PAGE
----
We now know the two ferries being built at the Ferguson yard will cost at least £400 million, four times what they were supposed to cost. The added bad news is the second ferry will now only be delivered in 2025.

The first ferry will allegedly be delivered next spring but the LPG secondary propulsion system has not yet been fired up, the problems encountered in meeting required safety standards are not yet fully sorted and the vessels still have to undergo sea trials before they can be used in service.

In reality we know in our hearts the first full summer season the Glen Sannox will run is 2025 and the Glen Rosa’s first summer season will be 2026. That is a long time for the good citizens of Arran, and the other islands which would benefit from re-allocated ships, to wait for a reliable service which is vital to their lives.

The fact that two ferries much more recently ordered from Turkey will be in service before the Glen Sannox and Glen Rosa only adds to the shame.

The genesis of this problem was the Scottish Government’s desire to create a good news story at the time of the independence referendum. The contract for the building of these ships was steered towards Fergusons who were not experienced with the scale or complexity of the vessels being ordered. Procurement rules were bent and may have been broken to get to the right answer.

Yet, nobody within CMAL, the organisation which specified and ordered the ships, no civil servant and no Government minister has resigned or been fired.

Compare this with Lord Carrington, who was UK Foreign Secretary when Argentina invaded the Falkland Islands in 1982. The blame for that invasion could not reasonably have been laid at Lord Carrington’s door. Yet he felt that on his watch something had gone very badly wrong, he took responsibility as the minister in charge and he resigned, despite the request by the Prime Minister that he should stay in post.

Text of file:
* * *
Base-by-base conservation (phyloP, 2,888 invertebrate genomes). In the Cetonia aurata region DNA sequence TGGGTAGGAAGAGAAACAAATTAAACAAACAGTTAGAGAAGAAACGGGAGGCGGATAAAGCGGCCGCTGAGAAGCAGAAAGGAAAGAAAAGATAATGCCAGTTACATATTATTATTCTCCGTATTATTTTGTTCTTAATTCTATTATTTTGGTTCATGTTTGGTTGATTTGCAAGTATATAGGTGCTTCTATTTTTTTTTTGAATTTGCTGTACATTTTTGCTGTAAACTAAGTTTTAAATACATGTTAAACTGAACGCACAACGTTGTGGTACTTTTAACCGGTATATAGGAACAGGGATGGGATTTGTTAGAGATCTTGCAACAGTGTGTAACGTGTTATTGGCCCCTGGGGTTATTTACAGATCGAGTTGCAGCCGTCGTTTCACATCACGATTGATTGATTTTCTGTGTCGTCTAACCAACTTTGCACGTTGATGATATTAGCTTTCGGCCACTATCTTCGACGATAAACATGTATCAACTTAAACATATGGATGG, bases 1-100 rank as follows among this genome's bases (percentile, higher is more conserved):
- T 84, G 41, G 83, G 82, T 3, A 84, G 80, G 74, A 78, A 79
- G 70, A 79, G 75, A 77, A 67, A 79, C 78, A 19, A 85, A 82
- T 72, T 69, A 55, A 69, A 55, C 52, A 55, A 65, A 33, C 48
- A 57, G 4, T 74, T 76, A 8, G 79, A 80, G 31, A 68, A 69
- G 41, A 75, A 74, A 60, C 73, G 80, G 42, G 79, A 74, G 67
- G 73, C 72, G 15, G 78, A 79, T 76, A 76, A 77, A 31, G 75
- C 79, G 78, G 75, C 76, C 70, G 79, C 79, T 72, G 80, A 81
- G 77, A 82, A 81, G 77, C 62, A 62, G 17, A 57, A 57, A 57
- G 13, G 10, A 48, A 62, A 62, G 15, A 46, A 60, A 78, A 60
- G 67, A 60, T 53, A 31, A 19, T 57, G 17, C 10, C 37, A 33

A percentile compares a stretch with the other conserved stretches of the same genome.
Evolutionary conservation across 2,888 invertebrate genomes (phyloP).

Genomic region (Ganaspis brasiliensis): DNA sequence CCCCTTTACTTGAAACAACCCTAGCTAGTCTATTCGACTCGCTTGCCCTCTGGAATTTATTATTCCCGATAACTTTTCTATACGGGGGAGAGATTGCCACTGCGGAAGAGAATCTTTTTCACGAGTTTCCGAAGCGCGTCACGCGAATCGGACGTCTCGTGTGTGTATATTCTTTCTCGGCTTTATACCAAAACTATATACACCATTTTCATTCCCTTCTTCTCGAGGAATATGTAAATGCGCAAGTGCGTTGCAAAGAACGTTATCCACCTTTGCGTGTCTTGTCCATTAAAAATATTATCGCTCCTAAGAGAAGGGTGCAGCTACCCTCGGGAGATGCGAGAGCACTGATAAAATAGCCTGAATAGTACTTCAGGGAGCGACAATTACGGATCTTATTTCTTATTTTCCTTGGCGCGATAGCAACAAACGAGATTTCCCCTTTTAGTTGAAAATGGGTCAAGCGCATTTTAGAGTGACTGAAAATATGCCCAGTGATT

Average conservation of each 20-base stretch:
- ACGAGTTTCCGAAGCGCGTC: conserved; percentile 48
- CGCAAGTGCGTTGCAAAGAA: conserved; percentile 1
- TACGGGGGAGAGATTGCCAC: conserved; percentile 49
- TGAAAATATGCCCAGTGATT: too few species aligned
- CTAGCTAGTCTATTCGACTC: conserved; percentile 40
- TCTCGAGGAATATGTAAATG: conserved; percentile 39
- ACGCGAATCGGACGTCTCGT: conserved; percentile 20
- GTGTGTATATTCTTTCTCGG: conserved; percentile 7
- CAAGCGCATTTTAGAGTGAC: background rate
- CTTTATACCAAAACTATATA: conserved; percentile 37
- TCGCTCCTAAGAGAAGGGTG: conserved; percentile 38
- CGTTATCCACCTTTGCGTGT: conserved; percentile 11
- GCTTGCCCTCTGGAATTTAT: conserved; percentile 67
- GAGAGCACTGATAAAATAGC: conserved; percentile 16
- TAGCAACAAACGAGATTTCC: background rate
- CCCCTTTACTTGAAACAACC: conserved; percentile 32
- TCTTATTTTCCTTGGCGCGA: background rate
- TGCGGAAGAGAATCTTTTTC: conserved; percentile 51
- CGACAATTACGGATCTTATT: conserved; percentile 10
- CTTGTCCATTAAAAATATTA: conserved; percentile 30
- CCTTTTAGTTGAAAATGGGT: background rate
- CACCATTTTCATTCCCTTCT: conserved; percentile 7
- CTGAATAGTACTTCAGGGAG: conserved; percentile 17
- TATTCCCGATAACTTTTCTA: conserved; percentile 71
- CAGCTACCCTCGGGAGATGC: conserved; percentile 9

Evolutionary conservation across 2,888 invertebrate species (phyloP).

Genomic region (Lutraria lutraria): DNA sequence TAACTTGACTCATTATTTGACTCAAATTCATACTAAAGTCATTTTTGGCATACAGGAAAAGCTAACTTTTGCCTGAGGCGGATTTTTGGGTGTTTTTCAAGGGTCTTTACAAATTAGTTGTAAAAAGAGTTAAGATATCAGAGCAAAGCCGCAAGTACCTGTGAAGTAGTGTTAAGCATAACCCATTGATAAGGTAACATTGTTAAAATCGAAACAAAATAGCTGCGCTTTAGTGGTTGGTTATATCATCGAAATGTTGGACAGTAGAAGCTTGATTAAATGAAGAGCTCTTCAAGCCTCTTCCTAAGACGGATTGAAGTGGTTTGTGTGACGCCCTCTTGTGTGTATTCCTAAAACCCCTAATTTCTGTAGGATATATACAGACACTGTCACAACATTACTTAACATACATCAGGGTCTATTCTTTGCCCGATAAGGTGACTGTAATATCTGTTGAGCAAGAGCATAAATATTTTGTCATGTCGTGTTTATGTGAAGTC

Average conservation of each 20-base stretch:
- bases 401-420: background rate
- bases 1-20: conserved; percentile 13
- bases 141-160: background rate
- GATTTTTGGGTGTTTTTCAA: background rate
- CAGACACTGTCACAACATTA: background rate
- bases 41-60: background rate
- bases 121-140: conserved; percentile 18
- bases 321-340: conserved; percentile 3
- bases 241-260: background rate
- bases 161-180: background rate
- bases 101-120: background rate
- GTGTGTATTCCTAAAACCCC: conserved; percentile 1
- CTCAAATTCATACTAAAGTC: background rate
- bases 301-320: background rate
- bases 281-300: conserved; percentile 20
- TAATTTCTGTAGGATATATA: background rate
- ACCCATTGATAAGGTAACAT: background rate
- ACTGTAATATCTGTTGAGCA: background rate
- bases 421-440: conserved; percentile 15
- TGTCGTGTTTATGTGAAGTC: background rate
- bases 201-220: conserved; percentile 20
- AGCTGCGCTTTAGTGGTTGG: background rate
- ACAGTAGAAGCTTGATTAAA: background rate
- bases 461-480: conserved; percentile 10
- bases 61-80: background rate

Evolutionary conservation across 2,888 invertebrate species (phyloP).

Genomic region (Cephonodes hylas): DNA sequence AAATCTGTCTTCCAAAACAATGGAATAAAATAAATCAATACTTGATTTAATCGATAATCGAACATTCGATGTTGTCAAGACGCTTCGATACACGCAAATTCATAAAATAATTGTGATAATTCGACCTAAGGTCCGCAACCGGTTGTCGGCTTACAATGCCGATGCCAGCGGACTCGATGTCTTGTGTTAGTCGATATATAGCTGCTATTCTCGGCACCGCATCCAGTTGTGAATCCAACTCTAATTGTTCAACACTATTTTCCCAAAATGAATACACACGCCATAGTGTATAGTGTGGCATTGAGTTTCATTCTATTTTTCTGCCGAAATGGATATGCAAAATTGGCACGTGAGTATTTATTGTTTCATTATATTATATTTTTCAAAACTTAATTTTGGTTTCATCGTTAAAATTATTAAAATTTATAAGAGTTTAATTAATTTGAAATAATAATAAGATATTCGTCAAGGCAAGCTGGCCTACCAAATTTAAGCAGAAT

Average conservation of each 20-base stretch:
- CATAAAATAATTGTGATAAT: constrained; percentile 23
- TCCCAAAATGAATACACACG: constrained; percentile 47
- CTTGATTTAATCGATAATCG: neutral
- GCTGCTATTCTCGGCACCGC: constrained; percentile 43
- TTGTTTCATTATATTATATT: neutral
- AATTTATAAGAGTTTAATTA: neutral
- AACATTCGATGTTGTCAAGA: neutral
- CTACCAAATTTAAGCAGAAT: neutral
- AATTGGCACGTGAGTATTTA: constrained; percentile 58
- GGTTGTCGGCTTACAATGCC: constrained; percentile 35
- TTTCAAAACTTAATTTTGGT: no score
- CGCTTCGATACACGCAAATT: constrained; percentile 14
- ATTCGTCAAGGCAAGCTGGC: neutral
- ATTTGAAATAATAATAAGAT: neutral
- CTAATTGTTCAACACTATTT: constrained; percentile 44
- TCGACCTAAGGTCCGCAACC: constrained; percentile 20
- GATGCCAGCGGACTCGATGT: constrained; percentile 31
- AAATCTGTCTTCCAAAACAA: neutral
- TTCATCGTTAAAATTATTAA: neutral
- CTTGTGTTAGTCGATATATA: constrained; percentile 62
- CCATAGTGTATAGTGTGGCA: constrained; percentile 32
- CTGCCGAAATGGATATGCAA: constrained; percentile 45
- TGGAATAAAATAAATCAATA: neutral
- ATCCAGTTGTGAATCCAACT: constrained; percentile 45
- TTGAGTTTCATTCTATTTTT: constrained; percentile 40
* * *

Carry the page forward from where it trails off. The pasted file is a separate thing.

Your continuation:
Everything that has gone wrong with the building of these ships cannot be laid at the door of Jim McColl, whose business owned the yard when it was awarded the contract but whose involvement ended when it became insolvent in 2019.

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The Scottish Government and its agency CMAL are largely to blame. It was they who decided these ships should be dual fuel in a ludicrous virtue-signalling exercise to burnish their green credentials. It was they who specified vessels which were far too large and expensive. It was the Scottish Government which steered the contract towards Fergusons. It was CMAL which kept changing the design after the contract was awarded. It was the Scottish Government which blundered in and nationalised the yard and still crows today about the number of jobs it has saved without grasping how few of those were local jobs and that the money could have been spent so much better elsewhere. It was the Scottish Government, as owner of Fergusons, which endorsed the appointment of a turnaround director at the yard who then failed to turn anything around at all. It is the Scottish Government which ducks and dodges when asked to come clean on the figures.

It was the Scottish Government which decided to press ahead with the second vessel, before the latest cost increases were revealed to us but should have been known to it, rather than scrap it. Avoiding that final humiliation has come at a heavy price.

I could go on. The list of failures, incompetence and hubris is a very long one.

Should there be an independent inquiry into this with the power to compel witnesses and require documents? Of course there should but the course of inquiries is well known. Resist them for as long as you can, bog them down so that they take years to complete, leave office or retire, let your successors wring their hands and cry “lessons will be learned” long after you have gone and are collecting your nice public sector pension.

An inquiry is insufficient. People have got to go; “it wasnae me” is not good enough. The Scottish Government under Humza Yousaf has tried to push Transport out of being a Cabinet role (I wonder why) and we have had four transport ministers in little over two years. The latest is Fiona Hyslop, who reports to Mairi McAllan, who has the laughable title of minster for “Transport, Net Zero and Just Transition”. As a matter of honour these two should accept the ferry fiasco has now become so bad that somebody has to carry the can - they should both resign.

The board of CMAL should be cleaned out completely. All should go and replaced by people who understand ships and the specific needs of our island communities.

The nameless civil servants who have presided over this mess - they should go too. Not shunted sideways but fired.

Lessons do indeed need to be learned but the most important lesson is that the buck stops somewhere; people must be held accountable.